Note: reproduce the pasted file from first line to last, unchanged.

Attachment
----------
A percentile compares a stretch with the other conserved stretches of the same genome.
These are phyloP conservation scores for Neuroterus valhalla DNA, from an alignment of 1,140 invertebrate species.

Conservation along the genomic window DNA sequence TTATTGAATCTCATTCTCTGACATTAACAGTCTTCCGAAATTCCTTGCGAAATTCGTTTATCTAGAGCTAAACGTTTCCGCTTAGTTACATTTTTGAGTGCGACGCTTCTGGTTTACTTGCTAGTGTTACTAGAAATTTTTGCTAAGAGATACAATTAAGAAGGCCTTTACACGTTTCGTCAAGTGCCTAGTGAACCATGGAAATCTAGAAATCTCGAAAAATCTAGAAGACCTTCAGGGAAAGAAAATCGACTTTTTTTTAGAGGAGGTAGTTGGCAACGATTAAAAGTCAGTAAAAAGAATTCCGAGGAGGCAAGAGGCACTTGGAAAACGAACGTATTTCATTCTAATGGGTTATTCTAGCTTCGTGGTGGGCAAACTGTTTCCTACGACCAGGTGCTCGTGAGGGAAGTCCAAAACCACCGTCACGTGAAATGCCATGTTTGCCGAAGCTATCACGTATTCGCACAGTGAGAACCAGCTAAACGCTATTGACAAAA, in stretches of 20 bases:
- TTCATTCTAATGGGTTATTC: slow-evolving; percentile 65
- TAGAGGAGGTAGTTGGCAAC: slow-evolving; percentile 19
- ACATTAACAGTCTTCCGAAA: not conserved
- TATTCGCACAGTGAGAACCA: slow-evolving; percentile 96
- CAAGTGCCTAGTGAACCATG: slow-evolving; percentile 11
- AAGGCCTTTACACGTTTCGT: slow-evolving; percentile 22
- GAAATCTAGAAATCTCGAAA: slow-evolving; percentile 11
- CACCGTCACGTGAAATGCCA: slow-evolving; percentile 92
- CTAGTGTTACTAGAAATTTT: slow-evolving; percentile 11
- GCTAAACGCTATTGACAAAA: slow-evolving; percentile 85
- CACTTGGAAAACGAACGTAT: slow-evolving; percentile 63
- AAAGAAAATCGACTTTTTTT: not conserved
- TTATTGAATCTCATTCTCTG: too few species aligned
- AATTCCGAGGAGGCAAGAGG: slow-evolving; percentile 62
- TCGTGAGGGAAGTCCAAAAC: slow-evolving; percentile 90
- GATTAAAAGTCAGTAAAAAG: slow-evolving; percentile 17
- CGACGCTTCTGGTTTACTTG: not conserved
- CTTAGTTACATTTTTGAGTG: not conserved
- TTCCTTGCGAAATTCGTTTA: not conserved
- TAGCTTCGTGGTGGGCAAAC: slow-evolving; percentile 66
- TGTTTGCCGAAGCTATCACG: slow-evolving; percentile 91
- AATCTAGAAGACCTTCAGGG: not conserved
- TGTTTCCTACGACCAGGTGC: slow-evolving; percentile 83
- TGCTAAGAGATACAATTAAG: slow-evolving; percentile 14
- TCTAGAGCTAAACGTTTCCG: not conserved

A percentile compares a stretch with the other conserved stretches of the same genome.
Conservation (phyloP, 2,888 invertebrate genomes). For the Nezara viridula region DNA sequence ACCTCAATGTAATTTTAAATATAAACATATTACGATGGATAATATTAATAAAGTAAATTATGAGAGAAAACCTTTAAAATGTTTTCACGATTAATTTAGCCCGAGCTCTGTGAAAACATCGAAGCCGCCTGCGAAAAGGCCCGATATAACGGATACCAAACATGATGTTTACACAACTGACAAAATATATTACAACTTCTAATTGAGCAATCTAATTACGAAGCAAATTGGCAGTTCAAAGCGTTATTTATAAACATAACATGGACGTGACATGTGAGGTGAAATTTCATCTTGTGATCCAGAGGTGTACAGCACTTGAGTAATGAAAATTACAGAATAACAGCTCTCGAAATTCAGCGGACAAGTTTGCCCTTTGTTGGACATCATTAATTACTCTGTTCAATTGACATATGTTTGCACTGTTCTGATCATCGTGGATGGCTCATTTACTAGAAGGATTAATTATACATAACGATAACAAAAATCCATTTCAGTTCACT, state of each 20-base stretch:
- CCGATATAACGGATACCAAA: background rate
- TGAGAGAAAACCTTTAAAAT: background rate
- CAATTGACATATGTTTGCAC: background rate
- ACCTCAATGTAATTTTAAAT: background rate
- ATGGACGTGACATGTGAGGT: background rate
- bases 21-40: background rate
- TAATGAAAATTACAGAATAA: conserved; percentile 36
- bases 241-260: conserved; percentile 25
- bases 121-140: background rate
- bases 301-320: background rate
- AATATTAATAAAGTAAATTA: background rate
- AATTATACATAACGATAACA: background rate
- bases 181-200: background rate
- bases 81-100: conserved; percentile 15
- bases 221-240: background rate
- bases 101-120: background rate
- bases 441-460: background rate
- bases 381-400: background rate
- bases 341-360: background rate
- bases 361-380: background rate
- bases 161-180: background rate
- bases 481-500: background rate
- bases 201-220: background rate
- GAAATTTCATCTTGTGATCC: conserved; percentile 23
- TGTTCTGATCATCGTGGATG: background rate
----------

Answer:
A percentile compares a stretch with the other conserved stretches of the same genome.
These are phyloP conservation scores for Neuroterus valhalla DNA, from an alignment of 1,140 invertebrate species.

Conservation along the genomic window DNA sequence TTATTGAATCTCATTCTCTGACATTAACAGTCTTCCGAAATTCCTTGCGAAATTCGTTTATCTAGAGCTAAACGTTTCCGCTTAGTTACATTTTTGAGTGCGACGCTTCTGGTTTACTTGCTAGTGTTACTAGAAATTTTTGCTAAGAGATACAATTAAGAAGGCCTTTACACGTTTCGTCAAGTGCCTAGTGAACCATGGAAATCTAGAAATCTCGAAAAATCTAGAAGACCTTCAGGGAAAGAAAATCGACTTTTTTTTAGAGGAGGTAGTTGGCAACGATTAAAAGTCAGTAAAAAGAATTCCGAGGAGGCAAGAGGCACTTGGAAAACGAACGTATTTCATTCTAATGGGTTATTCTAGCTTCGTGGTGGGCAAACTGTTTCCTACGACCAGGTGCTCGTGAGGGAAGTCCAAAACCACCGTCACGTGAAATGCCATGTTTGCCGAAGCTATCACGTATTCGCACAGTGAGAACCAGCTAAACGCTATTGACAAAA, in stretches of 20 bases:
- TTCATTCTAATGGGTTATTC: slow-evolving; percentile 65
- TAGAGGAGGTAGTTGGCAAC: slow-evolving; percentile 19
- ACATTAACAGTCTTCCGAAA: not conserved
- TATTCGCACAGTGAGAACCA: slow-evolving; percentile 96
- CAAGTGCCTAGTGAACCATG: slow-evolving; percentile 11
- AAGGCCTTTACACGTTTCGT: slow-evolving; percentile 22
- GAAATCTAGAAATCTCGAAA: slow-evolving; percentile 11
- CACCGTCACGTGAAATGCCA: slow-evolving; percentile 92
- CTAGTGTTACTAGAAATTTT: slow-evolving; percentile 11
- GCTAAACGCTATTGACAAAA: slow-evolving; percentile 85
- CACTTGGAAAACGAACGTAT: slow-evolving; percentile 63
- AAAGAAAATCGACTTTTTTT: not conserved
- TTATTGAATCTCATTCTCTG: too few species aligned
- AATTCCGAGGAGGCAAGAGG: slow-evolving; percentile 62
- TCGTGAGGGAAGTCCAAAAC: slow-evolving; percentile 90
- GATTAAAAGTCAGTAAAAAG: slow-evolving; percentile 17
- CGACGCTTCTGGTTTACTTG: not conserved
- CTTAGTTACATTTTTGAGTG: not conserved
- TTCCTTGCGAAATTCGTTTA: not conserved
- TAGCTTCGTGGTGGGCAAAC: slow-evolving; percentile 66
- TGTTTGCCGAAGCTATCACG: slow-evolving; percentile 91
- AATCTAGAAGACCTTCAGGG: not conserved
- TGTTTCCTACGACCAGGTGC: slow-evolving; percentile 83
- TGCTAAGAGATACAATTAAG: slow-evolving; percentile 14
- TCTAGAGCTAAACGTTTCCG: not conserved

A percentile compares a stretch with the other conserved stretches of the same genome.
Conservation (phyloP, 2,888 invertebrate genomes). For the Nezara viridula region DNA sequence ACCTCAATGTAATTTTAAATATAAACATATTACGATGGATAATATTAATAAAGTAAATTATGAGAGAAAACCTTTAAAATGTTTTCACGATTAATTTAGCCCGAGCTCTGTGAAAACATCGAAGCCGCCTGCGAAAAGGCCCGATATAACGGATACCAAACATGATGTTTACACAACTGACAAAATATATTACAACTTCTAATTGAGCAATCTAATTACGAAGCAAATTGGCAGTTCAAAGCGTTATTTATAAACATAACATGGACGTGACATGTGAGGTGAAATTTCATCTTGTGATCCAGAGGTGTACAGCACTTGAGTAATGAAAATTACAGAATAACAGCTCTCGAAATTCAGCGGACAAGTTTGCCCTTTGTTGGACATCATTAATTACTCTGTTCAATTGACATATGTTTGCACTGTTCTGATCATCGTGGATGGCTCATTTACTAGAAGGATTAATTATACATAACGATAACAAAAATCCATTTCAGTTCACT, state of each 20-base stretch:
- CCGATATAACGGATACCAAA: background rate
- TGAGAGAAAACCTTTAAAAT: background rate
- CAATTGACATATGTTTGCAC: background rate
- ACCTCAATGTAATTTTAAAT: background rate
- ATGGACGTGACATGTGAGGT: background rate
- bases 21-40: background rate
- TAATGAAAATTACAGAATAA: conserved; percentile 36
- bases 241-260: conserved; percentile 25
- bases 121-140: background rate
- bases 301-320: background rate
- AATATTAATAAAGTAAATTA: background rate
- AATTATACATAACGATAACA: background rate
- bases 181-200: background rate
- bases 81-100: conserved; percentile 15
- bases 221-240: background rate
- bases 101-120: background rate
- bases 441-460: background rate
- bases 381-400: background rate
- bases 341-360: background rate
- bases 361-380: background rate
- bases 161-180: background rate
- bases 481-500: background rate
- bases 201-220: background rate
- GAAATTTCATCTTGTGATCC: conserved; percentile 23
- TGTTCTGATCATCGTGGATG: background rate